libgcc.a, et. al.

David Edelsohn dje@watson.ibm.com
Sun Jan 8 17:13:00 GMT 2006


>>>>> Perry Smith writes:

Perry> I can not find a description of what the different versions of libgcc  
Perry> and libstd++ are for.  Some versions are obvious, others are not.

Perry> In particular, I am trying to determine what these libraries are  
Perry> for:  (this is on AIX version 5.3)  (how are they different from each  
Perry> other perhaps is a better way to phrase my question.  Or what  
Perry> objective do each of these have?)

Perry> gcc/powerpc-ibm-aix5.3.0.0/4.0.2/libgcc_eh.a
Perry> libgcc_s.a
Perry> libsupc++.a
Perry> libstdc++.a

Perry> To provide some background, I am attempting to write a device driver  
Perry> on AIX 5.3 using C++.  I want to use the try/catch/throw exception  
Perry> part of C++.  I realize this may be an uphill battle but I think it  
Perry> will be worth it.  To do this, the driver must be linked statically  
Perry> except for references resolved by exports provided by the AIX kernel  
Perry> services.  I've been writing drivers using xlc on AIX for 18+ years  
Perry> so I am familiar with the AIX environment using C but want to start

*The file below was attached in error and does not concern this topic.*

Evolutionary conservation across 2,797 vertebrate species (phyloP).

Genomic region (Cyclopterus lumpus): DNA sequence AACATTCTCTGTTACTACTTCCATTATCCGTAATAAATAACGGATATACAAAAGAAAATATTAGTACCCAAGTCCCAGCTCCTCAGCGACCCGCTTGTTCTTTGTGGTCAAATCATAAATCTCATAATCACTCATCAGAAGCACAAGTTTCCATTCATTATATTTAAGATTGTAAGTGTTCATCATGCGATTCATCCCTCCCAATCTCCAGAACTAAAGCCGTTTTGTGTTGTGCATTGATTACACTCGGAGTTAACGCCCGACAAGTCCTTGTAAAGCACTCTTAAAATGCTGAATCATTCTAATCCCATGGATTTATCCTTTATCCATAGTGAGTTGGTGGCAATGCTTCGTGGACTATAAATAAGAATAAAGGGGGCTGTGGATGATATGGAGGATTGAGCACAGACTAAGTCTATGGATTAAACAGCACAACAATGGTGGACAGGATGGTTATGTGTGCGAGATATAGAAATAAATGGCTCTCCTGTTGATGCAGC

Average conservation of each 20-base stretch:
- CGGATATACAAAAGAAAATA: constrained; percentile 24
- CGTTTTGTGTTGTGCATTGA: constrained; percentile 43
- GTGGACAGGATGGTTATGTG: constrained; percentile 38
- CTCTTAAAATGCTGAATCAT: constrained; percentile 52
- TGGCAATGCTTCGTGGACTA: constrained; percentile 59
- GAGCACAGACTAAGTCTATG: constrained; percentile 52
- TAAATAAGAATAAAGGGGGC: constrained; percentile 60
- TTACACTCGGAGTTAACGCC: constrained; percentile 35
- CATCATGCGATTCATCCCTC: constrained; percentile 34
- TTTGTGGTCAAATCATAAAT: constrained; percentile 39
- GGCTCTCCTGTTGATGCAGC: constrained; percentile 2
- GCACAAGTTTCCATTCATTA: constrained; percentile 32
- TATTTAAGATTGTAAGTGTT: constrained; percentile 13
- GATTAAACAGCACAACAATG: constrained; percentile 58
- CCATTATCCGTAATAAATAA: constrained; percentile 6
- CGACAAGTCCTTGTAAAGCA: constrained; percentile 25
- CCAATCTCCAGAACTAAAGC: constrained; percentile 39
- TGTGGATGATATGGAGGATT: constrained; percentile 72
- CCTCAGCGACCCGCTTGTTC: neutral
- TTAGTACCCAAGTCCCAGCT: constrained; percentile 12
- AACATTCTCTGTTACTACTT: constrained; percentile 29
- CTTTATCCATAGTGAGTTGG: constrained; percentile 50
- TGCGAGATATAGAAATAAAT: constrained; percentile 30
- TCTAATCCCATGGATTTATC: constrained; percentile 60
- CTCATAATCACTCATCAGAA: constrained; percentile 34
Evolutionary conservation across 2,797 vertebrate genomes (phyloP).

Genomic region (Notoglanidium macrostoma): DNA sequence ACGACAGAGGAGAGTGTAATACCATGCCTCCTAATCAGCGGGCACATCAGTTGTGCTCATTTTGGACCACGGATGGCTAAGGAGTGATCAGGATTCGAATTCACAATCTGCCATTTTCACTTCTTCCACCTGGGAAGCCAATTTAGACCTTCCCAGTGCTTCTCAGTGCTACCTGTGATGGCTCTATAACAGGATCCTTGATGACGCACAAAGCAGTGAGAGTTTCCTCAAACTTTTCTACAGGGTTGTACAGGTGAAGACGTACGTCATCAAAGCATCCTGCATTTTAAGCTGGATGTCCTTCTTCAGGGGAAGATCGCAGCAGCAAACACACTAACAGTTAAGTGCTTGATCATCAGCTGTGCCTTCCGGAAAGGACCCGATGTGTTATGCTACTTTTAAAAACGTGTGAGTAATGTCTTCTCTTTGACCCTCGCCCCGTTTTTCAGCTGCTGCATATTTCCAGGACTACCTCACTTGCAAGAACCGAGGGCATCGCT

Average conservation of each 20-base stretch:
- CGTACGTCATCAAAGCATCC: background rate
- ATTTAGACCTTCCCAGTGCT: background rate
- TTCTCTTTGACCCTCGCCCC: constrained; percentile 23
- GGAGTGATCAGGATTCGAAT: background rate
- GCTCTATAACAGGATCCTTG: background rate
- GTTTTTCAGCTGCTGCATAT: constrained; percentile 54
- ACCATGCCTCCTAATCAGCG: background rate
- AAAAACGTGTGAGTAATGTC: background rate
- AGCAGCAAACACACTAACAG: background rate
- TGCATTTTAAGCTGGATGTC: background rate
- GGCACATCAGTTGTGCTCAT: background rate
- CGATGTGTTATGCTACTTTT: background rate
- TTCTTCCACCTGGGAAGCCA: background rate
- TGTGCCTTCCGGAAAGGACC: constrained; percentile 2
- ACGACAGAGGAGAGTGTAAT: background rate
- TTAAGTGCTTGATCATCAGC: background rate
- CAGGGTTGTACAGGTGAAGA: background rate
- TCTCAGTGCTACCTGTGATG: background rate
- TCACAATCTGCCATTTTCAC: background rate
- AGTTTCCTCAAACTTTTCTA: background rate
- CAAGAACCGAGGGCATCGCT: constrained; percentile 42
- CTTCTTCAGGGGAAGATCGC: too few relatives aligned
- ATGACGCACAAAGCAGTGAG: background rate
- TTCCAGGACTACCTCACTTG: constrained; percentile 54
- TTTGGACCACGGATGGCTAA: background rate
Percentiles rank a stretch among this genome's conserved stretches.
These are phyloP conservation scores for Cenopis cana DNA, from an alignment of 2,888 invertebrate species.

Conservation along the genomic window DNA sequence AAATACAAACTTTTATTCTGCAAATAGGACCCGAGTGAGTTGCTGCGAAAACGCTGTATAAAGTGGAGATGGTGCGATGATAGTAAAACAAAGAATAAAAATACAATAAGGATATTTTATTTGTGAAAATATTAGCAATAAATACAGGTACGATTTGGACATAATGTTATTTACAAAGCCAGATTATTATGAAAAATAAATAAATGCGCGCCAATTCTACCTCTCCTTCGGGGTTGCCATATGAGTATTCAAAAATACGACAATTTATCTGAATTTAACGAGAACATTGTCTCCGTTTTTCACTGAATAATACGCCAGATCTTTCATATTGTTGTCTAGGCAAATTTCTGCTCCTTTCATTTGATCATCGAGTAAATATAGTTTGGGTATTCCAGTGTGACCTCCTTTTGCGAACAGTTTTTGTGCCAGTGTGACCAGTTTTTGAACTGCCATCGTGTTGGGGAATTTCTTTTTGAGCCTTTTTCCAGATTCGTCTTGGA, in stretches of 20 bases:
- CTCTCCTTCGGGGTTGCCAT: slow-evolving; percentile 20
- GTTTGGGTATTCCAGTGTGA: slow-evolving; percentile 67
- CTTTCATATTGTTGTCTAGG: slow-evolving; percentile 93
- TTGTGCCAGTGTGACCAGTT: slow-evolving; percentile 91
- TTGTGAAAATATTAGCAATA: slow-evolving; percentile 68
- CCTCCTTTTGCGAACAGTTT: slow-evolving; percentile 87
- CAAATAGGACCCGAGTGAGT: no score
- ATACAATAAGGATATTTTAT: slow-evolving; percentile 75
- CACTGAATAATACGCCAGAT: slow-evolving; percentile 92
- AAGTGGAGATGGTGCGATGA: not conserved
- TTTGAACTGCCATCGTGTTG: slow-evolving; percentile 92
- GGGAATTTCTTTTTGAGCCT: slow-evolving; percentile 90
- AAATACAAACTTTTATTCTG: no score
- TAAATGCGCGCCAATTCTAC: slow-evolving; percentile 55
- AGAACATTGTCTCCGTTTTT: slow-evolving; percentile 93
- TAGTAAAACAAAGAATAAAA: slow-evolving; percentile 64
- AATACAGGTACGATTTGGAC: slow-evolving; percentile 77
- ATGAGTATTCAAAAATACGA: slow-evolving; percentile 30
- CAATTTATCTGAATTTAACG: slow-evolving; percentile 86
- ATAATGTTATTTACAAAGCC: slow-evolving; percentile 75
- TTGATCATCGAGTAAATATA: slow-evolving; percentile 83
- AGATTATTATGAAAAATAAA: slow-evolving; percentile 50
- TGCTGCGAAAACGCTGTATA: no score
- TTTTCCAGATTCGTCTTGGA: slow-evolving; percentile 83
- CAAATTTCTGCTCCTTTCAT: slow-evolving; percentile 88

Perry> using C++.

	libgcc is a general, low-level runtime support library for GCC.
On AIX, the XLC support routines are provided by the system libc.
libgcc_s is the shared library version of the support library.  libstdc++
provides the standard C++ library.  libgcc_eh.a provides general support
for exception handling for all GCC languages. libsupc++ is included in
libstdc++.  The VAC++ runtime libraries are much like the G++ libraries,
but the two are incompatible.

	GCC, including G++, provides a "-static" option to link an
application staticly.  GCC invokes the appropriate options for AIX
(similarly, an AIX shared object can be created with the "-shared"
commandline option).  One can examine the options generated for the linker
with the "-v" commandline option.

	Using a C++ applications with exception handling to build a device
driver is complicated, even without using G++.  G++ needs all of its GCC
and C++-related support libraries for exception handling.

David




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